Silly Security

No one gives a shit about my servers. They host a few funny sites and services mostly for personal consumption.

But recently I made the mistake of reading the details of the security update offered for my Mac.

So I set off to secure my shit once!

High Level Strategy:

  1. No more password authentication on my front-facing servers, ssh key auth only from a single control server.
  2. Design a hardened login scheme for the central control server.

Central Server Login Scheme:

Normal Setup

  • Create “intendeduser”, my user for personal, everyday activity.
  • Add “intendeduser” to sudoers
  • Install fail2ban, which mitigates brute force attacks to some extent.
  • Disable root login

Tiered Users

I made a duplicate of the nobody user, somebody:

$ useradd somebody -d /nonexistent -s /bin/sh

The somebody user would have no privileges, and would simply serve as the first stage in a 2-stage auth scheme. Remotely, you could ssh in as “somebody”, but no other user. A second ssh intendeduser@localhost would be required to complete the login as the intended user.

This was accomplished by adding the following to my /etc/ssh/sshd_config file:

AllowUsers somebody intendeduser@localhost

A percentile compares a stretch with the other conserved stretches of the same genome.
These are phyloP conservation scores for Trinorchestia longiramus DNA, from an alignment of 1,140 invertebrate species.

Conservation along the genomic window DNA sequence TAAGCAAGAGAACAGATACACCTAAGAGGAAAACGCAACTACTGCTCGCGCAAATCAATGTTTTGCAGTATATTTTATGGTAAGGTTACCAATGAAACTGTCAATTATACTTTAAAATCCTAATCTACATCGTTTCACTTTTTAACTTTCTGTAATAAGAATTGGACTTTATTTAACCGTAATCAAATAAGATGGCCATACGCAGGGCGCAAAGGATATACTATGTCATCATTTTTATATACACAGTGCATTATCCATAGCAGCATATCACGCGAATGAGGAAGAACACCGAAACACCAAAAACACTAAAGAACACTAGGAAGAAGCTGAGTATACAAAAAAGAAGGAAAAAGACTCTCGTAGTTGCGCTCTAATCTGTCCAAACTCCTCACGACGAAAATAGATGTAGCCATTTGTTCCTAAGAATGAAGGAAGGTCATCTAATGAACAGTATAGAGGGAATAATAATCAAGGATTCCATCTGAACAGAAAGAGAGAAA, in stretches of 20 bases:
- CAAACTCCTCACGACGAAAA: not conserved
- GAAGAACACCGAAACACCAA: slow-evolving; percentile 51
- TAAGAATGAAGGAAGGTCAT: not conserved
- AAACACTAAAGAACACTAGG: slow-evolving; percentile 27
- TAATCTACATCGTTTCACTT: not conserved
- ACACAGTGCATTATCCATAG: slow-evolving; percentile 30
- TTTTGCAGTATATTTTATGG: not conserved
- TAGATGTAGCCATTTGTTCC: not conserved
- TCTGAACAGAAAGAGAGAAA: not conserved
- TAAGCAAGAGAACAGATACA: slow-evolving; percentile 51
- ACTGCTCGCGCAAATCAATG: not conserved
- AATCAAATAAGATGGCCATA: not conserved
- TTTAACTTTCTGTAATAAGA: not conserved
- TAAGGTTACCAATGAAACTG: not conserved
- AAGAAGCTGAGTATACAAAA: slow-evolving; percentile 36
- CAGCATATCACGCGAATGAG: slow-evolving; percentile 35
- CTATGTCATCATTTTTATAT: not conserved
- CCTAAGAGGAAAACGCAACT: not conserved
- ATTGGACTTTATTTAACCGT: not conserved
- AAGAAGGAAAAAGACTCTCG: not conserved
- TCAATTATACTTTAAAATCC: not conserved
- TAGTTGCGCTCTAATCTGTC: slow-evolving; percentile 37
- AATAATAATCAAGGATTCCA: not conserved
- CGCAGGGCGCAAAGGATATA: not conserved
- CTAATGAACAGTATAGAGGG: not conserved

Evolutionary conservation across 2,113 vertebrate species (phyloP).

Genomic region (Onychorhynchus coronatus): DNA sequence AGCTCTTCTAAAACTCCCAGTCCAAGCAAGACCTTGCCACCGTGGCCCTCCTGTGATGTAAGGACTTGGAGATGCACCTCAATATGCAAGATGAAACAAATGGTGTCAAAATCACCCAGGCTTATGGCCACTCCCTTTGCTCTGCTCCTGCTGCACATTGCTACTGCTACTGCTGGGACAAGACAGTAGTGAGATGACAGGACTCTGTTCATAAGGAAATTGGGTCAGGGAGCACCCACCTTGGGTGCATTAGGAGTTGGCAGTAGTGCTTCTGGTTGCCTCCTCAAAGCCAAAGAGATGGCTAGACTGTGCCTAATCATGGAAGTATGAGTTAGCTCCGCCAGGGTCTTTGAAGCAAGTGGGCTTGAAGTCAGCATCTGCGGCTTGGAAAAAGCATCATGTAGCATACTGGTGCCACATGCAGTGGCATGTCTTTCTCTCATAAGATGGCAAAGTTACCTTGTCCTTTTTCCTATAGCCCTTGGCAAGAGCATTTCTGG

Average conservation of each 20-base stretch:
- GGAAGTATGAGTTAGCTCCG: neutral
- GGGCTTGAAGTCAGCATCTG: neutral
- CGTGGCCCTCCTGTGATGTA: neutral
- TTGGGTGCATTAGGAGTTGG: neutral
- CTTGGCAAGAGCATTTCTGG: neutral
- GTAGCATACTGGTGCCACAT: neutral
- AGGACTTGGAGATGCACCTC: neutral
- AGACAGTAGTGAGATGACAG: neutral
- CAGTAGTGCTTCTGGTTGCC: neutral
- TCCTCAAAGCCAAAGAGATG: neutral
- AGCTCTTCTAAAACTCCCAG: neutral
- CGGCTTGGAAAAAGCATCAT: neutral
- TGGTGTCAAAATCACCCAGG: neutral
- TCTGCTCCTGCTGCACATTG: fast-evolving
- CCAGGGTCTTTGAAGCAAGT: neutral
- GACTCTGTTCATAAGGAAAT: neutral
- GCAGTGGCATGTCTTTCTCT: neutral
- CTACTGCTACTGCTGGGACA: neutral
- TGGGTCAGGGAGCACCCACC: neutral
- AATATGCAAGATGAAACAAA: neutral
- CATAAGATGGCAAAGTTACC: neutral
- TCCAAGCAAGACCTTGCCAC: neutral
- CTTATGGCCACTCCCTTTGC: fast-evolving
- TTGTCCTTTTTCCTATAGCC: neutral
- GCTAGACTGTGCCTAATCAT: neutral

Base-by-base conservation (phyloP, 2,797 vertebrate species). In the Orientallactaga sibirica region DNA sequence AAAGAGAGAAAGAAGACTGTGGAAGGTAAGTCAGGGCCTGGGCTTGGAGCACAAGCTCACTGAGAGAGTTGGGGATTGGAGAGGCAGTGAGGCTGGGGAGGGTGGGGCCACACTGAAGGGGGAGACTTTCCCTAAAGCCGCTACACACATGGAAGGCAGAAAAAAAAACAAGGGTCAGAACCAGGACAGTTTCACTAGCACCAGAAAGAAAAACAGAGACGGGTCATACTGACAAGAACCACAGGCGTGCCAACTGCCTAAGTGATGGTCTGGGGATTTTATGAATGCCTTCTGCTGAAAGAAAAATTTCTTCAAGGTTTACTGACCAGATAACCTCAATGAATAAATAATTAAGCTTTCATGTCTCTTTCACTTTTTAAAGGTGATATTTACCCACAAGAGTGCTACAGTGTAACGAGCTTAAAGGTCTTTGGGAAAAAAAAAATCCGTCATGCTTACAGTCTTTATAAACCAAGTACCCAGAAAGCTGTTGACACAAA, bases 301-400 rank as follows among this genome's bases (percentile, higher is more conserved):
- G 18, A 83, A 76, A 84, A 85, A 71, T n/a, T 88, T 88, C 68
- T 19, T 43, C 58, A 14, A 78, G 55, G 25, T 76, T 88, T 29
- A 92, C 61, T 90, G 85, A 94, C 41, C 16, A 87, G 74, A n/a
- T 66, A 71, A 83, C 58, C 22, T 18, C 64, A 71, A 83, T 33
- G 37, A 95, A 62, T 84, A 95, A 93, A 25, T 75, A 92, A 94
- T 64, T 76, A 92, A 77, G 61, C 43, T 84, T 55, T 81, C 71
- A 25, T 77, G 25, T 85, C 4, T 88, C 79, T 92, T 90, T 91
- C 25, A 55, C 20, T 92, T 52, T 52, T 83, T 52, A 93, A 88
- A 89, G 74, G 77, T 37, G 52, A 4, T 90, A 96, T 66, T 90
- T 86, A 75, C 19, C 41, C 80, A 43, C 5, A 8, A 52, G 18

This allows “somebody” to ssh in from anywhere, but only allows us to ssh in as “intendeduser” locally.

Note: I wonder if localhost doesn’t actually guarantee local access only. I’ll investigate more later.

Issues

The “somebody” user still has a significant amount of access. He/she can browse and read the majority of the files on the machine. Guessing the “intendeduser” would be pretty trivial.

In my next post, I’ll discuss a solution using a chroot jail!

Possible Improvements:

Quick list of things that came to mind

  • Two-Factor authentication using a PAM (Pluggable authentication module)
  • Switch ssh port (I didn’t just for convenience)
  • Limited login time before “somebody” user is automatically logged out

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